The Current Demand for Rhino Horn: Two Important Points:




Recent research conducted by TRAFFIC, (the international wildlife trade monitoring network) has been neatly summarised in a useful reference workbook for tour guides, teachers and the general public, produced in Australia by Dr Lynn Johnson for the Breaking the Brand project.  This is aimed at getting to the bottom of the illegal trade in rhino horn and correcting some of the mis-perceptions that are clouding our decisions as to how to combat it.   Here are some extracts from it:-

"Demand for rhino horn began to increase rapidly from 2008.   Outlined in this workbook is the background to what is driving the current rhino poaching crisis. We hope that this gives you the information to help inform tourists and your community about where the majority of the demand is coming from.  Only through knowing the real and full picture can we engage people to challenge the current users to stop buying rhino horn. As long as old myths persist, we will struggle to get the necessary behaviour change to secure the survival of rhinos in the wild.

So who are the current users of rhino horn and where do they come from?

Historically, China has been a key market for rhino horn. But research by organisations such as TRAFFIC show that the main customers for rhino horn, driving the current poaching crisis, live in Vietnam.

Both China and Vietnam have experienced strong economic growth in the last 2 decades and the number of wealthy people is continuously increasing.

  • China experienced continuous and rapid economic growth since around 1993
  • Vietnam experienced continuous economic growth, which has accelerated since 2003.

Undoubtedly, some of the rhinos killed in Africa and Asia will go to the Chinese medicine trade and efforts need to continue to bring this to an end. However, this is likely to be a small percentage of the rhinos being poached.  We need to consider that even though wealth in China started to grow steeply from 1993, there was no evidence that this affected the rhino poaching numbers, at least in South Africa, for 15 years.

So this indicates that the recent spike in demand for rhino horn is not strongly associated with use in traditional Chinese medicine. Often people feel that they can’t challenge something so old and entrenched as medicinal practices going back many hundreds of years. So it is useful to know that what is driving the current demand is a new fashion in a young population -  70% of people in Vietnam are under the age of 35 years.   From a brand breaking and demand reduction perspective it is much better that the spike in rhino horn demand is a new trend/fad – this makes it easier to stop. This is the case for users in Vietnam.

Current measures to save the rhino are underway throughout the protection – supply - demand chain.   We would recommend additional focus on changing the purchasing behaviour of the primary users of rhino horn to reduce demand and save rhinos from extinction in the wild.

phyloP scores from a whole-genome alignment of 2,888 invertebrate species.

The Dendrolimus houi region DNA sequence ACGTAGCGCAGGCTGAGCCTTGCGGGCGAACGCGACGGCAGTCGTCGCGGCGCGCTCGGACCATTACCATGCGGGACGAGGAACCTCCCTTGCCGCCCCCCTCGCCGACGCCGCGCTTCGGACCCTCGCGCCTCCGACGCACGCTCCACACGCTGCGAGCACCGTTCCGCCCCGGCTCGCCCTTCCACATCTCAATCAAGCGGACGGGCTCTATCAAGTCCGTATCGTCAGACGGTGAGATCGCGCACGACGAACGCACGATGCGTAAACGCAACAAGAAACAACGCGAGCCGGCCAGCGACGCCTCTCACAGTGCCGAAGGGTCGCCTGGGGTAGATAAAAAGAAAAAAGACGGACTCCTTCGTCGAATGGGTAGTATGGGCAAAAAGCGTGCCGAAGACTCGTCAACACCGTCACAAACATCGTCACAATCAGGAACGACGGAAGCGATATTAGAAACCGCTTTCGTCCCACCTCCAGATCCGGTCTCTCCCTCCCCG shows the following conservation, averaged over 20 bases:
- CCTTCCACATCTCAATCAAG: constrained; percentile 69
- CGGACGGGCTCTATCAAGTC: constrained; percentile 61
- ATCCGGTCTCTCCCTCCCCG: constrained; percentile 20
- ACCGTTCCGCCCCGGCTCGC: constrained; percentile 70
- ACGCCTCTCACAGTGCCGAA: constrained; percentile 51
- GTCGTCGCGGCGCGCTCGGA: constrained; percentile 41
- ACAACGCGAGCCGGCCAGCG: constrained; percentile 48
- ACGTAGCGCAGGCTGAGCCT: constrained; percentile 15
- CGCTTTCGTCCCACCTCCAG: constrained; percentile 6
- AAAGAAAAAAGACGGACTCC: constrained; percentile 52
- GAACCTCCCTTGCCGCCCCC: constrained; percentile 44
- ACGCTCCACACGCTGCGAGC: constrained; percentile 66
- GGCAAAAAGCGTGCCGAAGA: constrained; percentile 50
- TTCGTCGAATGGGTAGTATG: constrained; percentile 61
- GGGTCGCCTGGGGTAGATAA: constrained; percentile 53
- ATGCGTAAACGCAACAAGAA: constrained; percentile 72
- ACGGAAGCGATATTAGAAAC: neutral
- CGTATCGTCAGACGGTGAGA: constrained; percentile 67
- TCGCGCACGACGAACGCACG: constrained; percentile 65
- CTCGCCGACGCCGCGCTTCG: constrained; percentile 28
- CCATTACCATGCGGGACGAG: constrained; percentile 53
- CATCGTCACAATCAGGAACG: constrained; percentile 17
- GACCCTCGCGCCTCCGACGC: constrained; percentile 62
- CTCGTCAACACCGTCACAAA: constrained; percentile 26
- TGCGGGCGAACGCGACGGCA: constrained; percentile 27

Given this, it is important to know the primary users driving the current poaching levels:

  1. They live in Vietnam, mainly in the wealthy suburbs of Hanoi and Ho Chi Min City
  2. They are businessmen and affluent mothers (probably the wives of the businessmen)   (Wealthy businessmen give rhino horn as a gift to negotiate business deals or to gain favours, or they grind it into water to use as detox drink at the end of a night of socialising with peers.  It is a status symbol, they know that there is no health benefit.   Affluent mothers give it to children as a health supplement /medication and also buy it for aging /sick parents.)
  3. The value of rhino horn is mainly symbolic and a new fashion; it is not entrenched in ancient culture.
  4. 70% of the Vietnamese population is under the age of 35 years
  5. There are only about 20,000 users of genuine rhino: a. 5,000 – 10,000 businessmen (who use the largest amount) and b. Their wives who are likely to be buying a mixture of genuine and fake rhino horn for their children and aging parents
  6. 90% of all rhino horn sold in Vietnam is fake, e.g. buffalo horn from China. Not being able to distinguish real rhino horn from fake is likely to be helping the rhino’s survival
  7. The users only have 2 motivations to stop: a. Negative impact on their personal status  b. Negative impact on their personal health and health of family and associates

The users have no or very little empathy with the animal. Campaigns in the form of an appeal to ‘protect a species’ will, in the main, be ignored by the users of rhino horn.

Importantly, there is no pressure on the users in Vietnam to stop buying rhino horn if China is constantly put forward as the driver of rhino poaching. This allows the Vietnamese users of rhino horn to ‘fly under the radar’. As a result they receive minimal pressure to change their buying habits.

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NewsZAMSOC Reporter